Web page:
Extreme temperatures affecting crops

By Stephen McLamb- bio | email

MADISON COUNTY, AL (WAFF)- Farmers markets are a good way for growers to sell their goods, but the days of near one hundred degree temperatures are taking their toll.

People line up to get fresh vegetables at the Madison County Farmer's market.

So how are the temperature's affecting the crops?

"Most all of the vegetables, they like the moderate heat.  They don't like the real hot weather," said Sherry Cloud, who's sells her produce at the farmer's market.

For some farmers who do not have irrigation systems, you might just find smaller tomatoes.

"It takes it's toll on tomatoes.  It will kill the vines and the tomatoes will just dry up," said Cloud.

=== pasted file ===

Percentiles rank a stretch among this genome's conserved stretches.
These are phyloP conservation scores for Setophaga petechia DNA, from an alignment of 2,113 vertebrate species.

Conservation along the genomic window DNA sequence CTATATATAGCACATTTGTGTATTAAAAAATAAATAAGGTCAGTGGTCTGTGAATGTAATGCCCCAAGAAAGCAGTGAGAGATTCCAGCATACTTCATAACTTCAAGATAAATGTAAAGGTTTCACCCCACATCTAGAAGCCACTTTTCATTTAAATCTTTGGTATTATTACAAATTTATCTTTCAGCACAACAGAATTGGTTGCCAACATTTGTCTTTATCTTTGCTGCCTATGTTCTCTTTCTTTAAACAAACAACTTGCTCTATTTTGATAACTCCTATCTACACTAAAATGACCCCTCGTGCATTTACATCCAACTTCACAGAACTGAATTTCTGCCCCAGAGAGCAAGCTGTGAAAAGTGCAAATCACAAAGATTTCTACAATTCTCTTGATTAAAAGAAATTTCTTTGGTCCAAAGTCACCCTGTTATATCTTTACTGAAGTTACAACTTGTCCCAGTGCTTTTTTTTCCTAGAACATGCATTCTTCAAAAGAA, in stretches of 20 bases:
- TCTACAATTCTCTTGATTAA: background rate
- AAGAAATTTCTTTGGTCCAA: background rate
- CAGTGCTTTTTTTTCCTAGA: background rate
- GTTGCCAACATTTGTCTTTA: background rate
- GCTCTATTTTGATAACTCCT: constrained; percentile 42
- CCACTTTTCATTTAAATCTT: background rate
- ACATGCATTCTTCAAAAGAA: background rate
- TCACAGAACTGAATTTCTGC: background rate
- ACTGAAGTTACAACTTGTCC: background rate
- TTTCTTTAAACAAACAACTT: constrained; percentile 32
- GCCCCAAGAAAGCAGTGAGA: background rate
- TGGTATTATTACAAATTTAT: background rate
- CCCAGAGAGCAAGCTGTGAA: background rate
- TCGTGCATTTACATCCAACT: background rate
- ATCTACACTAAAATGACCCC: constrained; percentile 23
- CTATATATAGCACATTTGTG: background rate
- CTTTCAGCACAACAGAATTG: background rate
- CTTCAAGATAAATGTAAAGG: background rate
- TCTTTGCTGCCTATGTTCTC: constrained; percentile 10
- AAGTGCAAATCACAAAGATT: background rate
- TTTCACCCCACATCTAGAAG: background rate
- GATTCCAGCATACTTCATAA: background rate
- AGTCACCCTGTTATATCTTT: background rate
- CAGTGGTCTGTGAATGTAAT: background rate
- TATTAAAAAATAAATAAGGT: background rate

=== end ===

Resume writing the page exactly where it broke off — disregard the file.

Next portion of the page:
Quantity can also be affected.  Sherry Cloud said before the heat wave, she was bringing in as many as seven bushels each of different kinds of vegetables, but not now.

"A bushel of peas in the hull today and a bushel shelled and no green beans."

That's not stopped the crowds, though, in fact, Cloud believes they're just getting larger.

"They will tell me they planted a garden and it's just not doing anything," Cloud said.

There can be a bright side to hot weather too.

Cloud said her okra crop is doing great.  "I brought in three and one-half bushels," she said.

There's some good news.  Cloud said many of the second, or fall crops, are planted and higher yields are expected.

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